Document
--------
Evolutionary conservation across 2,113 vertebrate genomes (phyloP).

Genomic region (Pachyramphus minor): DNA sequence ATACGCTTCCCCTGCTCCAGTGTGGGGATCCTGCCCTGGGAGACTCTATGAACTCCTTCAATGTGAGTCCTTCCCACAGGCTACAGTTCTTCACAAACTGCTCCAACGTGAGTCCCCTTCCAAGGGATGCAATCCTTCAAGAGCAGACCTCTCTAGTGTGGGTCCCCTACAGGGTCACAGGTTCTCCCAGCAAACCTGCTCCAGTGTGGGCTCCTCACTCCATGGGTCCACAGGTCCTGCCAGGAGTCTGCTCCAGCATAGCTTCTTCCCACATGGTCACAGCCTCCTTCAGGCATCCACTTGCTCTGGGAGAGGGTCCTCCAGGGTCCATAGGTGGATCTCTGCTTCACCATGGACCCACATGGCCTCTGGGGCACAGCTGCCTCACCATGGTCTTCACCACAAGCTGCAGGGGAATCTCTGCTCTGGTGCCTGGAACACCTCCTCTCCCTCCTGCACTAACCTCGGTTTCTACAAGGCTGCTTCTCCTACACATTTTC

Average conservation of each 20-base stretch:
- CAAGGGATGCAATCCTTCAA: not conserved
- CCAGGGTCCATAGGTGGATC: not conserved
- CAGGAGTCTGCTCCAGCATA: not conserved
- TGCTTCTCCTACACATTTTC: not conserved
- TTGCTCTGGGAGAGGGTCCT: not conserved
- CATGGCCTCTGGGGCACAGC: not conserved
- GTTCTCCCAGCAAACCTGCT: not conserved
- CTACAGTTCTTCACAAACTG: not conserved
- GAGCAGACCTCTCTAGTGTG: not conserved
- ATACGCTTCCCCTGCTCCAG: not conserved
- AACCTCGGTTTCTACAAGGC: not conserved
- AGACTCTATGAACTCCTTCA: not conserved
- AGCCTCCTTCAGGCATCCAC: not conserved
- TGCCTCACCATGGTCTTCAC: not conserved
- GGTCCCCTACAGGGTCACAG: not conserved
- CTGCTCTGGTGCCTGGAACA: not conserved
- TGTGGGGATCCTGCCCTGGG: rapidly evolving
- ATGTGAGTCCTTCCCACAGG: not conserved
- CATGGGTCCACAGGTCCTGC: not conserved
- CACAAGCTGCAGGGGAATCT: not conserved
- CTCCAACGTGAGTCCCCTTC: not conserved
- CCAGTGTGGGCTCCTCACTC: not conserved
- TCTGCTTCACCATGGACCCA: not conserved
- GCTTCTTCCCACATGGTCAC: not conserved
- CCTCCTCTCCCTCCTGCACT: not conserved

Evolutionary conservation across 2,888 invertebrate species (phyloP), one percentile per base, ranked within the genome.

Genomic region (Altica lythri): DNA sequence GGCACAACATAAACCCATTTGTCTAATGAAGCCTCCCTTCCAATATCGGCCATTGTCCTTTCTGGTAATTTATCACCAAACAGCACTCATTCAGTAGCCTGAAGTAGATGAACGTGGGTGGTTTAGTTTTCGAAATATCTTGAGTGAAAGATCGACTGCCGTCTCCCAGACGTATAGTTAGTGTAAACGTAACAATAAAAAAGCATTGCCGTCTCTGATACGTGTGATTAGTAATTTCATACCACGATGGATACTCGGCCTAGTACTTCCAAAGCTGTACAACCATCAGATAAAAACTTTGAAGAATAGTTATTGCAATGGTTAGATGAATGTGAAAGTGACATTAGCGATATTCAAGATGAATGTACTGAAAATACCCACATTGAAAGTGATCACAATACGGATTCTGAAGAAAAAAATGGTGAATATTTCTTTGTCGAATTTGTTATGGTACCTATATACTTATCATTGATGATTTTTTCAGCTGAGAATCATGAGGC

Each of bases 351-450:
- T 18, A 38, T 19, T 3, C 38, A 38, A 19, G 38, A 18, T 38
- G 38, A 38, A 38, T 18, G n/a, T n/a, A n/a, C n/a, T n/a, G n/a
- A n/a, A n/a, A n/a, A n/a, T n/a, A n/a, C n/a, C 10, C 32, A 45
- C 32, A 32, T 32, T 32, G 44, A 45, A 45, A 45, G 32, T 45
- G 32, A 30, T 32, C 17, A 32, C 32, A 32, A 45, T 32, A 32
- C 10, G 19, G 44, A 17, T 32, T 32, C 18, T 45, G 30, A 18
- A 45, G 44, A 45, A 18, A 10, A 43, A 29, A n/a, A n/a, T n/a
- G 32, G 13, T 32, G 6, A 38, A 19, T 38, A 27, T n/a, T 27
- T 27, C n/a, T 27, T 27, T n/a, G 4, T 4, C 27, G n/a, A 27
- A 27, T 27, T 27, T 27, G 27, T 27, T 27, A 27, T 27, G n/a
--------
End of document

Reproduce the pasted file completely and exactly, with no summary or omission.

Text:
Evolutionary conservation across 2,113 vertebrate genomes (phyloP).

Genomic region (Pachyramphus minor): DNA sequence ATACGCTTCCCCTGCTCCAGTGTGGGGATCCTGCCCTGGGAGACTCTATGAACTCCTTCAATGTGAGTCCTTCCCACAGGCTACAGTTCTTCACAAACTGCTCCAACGTGAGTCCCCTTCCAAGGGATGCAATCCTTCAAGAGCAGACCTCTCTAGTGTGGGTCCCCTACAGGGTCACAGGTTCTCCCAGCAAACCTGCTCCAGTGTGGGCTCCTCACTCCATGGGTCCACAGGTCCTGCCAGGAGTCTGCTCCAGCATAGCTTCTTCCCACATGGTCACAGCCTCCTTCAGGCATCCACTTGCTCTGGGAGAGGGTCCTCCAGGGTCCATAGGTGGATCTCTGCTTCACCATGGACCCACATGGCCTCTGGGGCACAGCTGCCTCACCATGGTCTTCACCACAAGCTGCAGGGGAATCTCTGCTCTGGTGCCTGGAACACCTCCTCTCCCTCCTGCACTAACCTCGGTTTCTACAAGGCTGCTTCTCCTACACATTTTC

Average conservation of each 20-base stretch:
- CAAGGGATGCAATCCTTCAA: not conserved
- CCAGGGTCCATAGGTGGATC: not conserved
- CAGGAGTCTGCTCCAGCATA: not conserved
- TGCTTCTCCTACACATTTTC: not conserved
- TTGCTCTGGGAGAGGGTCCT: not conserved
- CATGGCCTCTGGGGCACAGC: not conserved
- GTTCTCCCAGCAAACCTGCT: not conserved
- CTACAGTTCTTCACAAACTG: not conserved
- GAGCAGACCTCTCTAGTGTG: not conserved
- ATACGCTTCCCCTGCTCCAG: not conserved
- AACCTCGGTTTCTACAAGGC: not conserved
- AGACTCTATGAACTCCTTCA: not conserved
- AGCCTCCTTCAGGCATCCAC: not conserved
- TGCCTCACCATGGTCTTCAC: not conserved
- GGTCCCCTACAGGGTCACAG: not conserved
- CTGCTCTGGTGCCTGGAACA: not conserved
- TGTGGGGATCCTGCCCTGGG: rapidly evolving
- ATGTGAGTCCTTCCCACAGG: not conserved
- CATGGGTCCACAGGTCCTGC: not conserved
- CACAAGCTGCAGGGGAATCT: not conserved
- CTCCAACGTGAGTCCCCTTC: not conserved
- CCAGTGTGGGCTCCTCACTC: not conserved
- TCTGCTTCACCATGGACCCA: not conserved
- GCTTCTTCCCACATGGTCAC: not conserved
- CCTCCTCTCCCTCCTGCACT: not conserved

Evolutionary conservation across 2,888 invertebrate species (phyloP), one percentile per base, ranked within the genome.

Genomic region (Altica lythri): DNA sequence GGCACAACATAAACCCATTTGTCTAATGAAGCCTCCCTTCCAATATCGGCCATTGTCCTTTCTGGTAATTTATCACCAAACAGCACTCATTCAGTAGCCTGAAGTAGATGAACGTGGGTGGTTTAGTTTTCGAAATATCTTGAGTGAAAGATCGACTGCCGTCTCCCAGACGTATAGTTAGTGTAAACGTAACAATAAAAAAGCATTGCCGTCTCTGATACGTGTGATTAGTAATTTCATACCACGATGGATACTCGGCCTAGTACTTCCAAAGCTGTACAACCATCAGATAAAAACTTTGAAGAATAGTTATTGCAATGGTTAGATGAATGTGAAAGTGACATTAGCGATATTCAAGATGAATGTACTGAAAATACCCACATTGAAAGTGATCACAATACGGATTCTGAAGAAAAAAATGGTGAATATTTCTTTGTCGAATTTGTTATGGTACCTATATACTTATCATTGATGATTTTTTCAGCTGAGAATCATGAGGC

Each of bases 351-450:
- T 18, A 38, T 19, T 3, C 38, A 38, A 19, G 38, A 18, T 38
- G 38, A 38, A 38, T 18, G n/a, T n/a, A n/a, C n/a, T n/a, G n/a
- A n/a, A n/a, A n/a, A n/a, T n/a, A n/a, C n/a, C 10, C 32, A 45
- C 32, A 32, T 32, T 32, G 44, A 45, A 45, A 45, G 32, T 45
- G 32, A 30, T 32, C 17, A 32, C 32, A 32, A 45, T 32, A 32
- C 10, G 19, G 44, A 17, T 32, T 32, C 18, T 45, G 30, A 18
- A 45, G 44, A 45, A 18, A 10, A 43, A 29, A n/a, A n/a, T n/a
- G 32, G 13, T 32, G 6, A 38, A 19, T 38, A 27, T n/a, T 27
- T 27, C n/a, T 27, T 27, T n/a, G 4, T 4, C 27, G n/a, A 27
- A 27, T 27, T 27, T 27, G 27, T 27, T 27, A 27, T 27, G n/a